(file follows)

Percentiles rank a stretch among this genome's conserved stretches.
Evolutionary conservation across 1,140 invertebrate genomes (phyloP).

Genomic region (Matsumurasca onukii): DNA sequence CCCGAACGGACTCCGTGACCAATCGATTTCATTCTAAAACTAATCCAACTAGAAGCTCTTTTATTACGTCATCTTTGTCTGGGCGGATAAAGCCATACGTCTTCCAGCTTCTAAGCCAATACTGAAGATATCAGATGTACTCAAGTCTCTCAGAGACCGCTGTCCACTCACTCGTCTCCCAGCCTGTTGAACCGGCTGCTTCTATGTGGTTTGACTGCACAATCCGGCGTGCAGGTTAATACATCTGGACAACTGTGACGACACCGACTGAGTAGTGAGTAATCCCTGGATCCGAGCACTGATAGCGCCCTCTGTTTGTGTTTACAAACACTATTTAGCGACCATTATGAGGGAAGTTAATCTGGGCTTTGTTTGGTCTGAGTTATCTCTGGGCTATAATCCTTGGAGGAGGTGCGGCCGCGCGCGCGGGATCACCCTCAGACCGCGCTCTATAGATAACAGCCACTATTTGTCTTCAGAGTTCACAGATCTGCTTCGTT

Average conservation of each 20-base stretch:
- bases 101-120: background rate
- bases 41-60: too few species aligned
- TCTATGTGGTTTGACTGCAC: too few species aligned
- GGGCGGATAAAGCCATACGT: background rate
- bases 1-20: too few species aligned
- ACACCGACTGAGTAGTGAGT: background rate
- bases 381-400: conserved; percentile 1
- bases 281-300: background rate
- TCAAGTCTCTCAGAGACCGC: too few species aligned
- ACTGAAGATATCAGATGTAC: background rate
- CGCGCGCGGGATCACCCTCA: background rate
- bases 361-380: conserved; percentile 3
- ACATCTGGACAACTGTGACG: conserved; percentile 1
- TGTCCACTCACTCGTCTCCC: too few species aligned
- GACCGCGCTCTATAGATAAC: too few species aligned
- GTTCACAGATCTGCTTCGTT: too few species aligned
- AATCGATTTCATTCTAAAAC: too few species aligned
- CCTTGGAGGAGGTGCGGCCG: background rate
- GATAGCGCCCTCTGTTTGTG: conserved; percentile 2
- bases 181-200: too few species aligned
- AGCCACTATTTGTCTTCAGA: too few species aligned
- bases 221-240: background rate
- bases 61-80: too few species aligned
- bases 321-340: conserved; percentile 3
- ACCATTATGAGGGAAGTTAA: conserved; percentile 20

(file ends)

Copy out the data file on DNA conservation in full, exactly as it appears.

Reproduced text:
Percentiles rank a stretch among this genome's conserved stretches.
Evolutionary conservation across 1,140 invertebrate genomes (phyloP).

Genomic region (Matsumurasca onukii): DNA sequence CCCGAACGGACTCCGTGACCAATCGATTTCATTCTAAAACTAATCCAACTAGAAGCTCTTTTATTACGTCATCTTTGTCTGGGCGGATAAAGCCATACGTCTTCCAGCTTCTAAGCCAATACTGAAGATATCAGATGTACTCAAGTCTCTCAGAGACCGCTGTCCACTCACTCGTCTCCCAGCCTGTTGAACCGGCTGCTTCTATGTGGTTTGACTGCACAATCCGGCGTGCAGGTTAATACATCTGGACAACTGTGACGACACCGACTGAGTAGTGAGTAATCCCTGGATCCGAGCACTGATAGCGCCCTCTGTTTGTGTTTACAAACACTATTTAGCGACCATTATGAGGGAAGTTAATCTGGGCTTTGTTTGGTCTGAGTTATCTCTGGGCTATAATCCTTGGAGGAGGTGCGGCCGCGCGCGCGGGATCACCCTCAGACCGCGCTCTATAGATAACAGCCACTATTTGTCTTCAGAGTTCACAGATCTGCTTCGTT

Average conservation of each 20-base stretch:
- bases 101-120: background rate
- bases 41-60: too few species aligned
- TCTATGTGGTTTGACTGCAC: too few species aligned
- GGGCGGATAAAGCCATACGT: background rate
- bases 1-20: too few species aligned
- ACACCGACTGAGTAGTGAGT: background rate
- bases 381-400: conserved; percentile 1
- bases 281-300: background rate
- TCAAGTCTCTCAGAGACCGC: too few species aligned
- ACTGAAGATATCAGATGTAC: background rate
- CGCGCGCGGGATCACCCTCA: background rate
- bases 361-380: conserved; percentile 3
- ACATCTGGACAACTGTGACG: conserved; percentile 1
- TGTCCACTCACTCGTCTCCC: too few species aligned
- GACCGCGCTCTATAGATAAC: too few species aligned
- GTTCACAGATCTGCTTCGTT: too few species aligned
- AATCGATTTCATTCTAAAAC: too few species aligned
- CCTTGGAGGAGGTGCGGCCG: background rate
- GATAGCGCCCTCTGTTTGTG: conserved; percentile 2
- bases 181-200: too few species aligned
- AGCCACTATTTGTCTTCAGA: too few species aligned
- bases 221-240: background rate
- bases 61-80: too few species aligned
- bases 321-340: conserved; percentile 3
- ACCATTATGAGGGAAGTTAA: conserved; percentile 20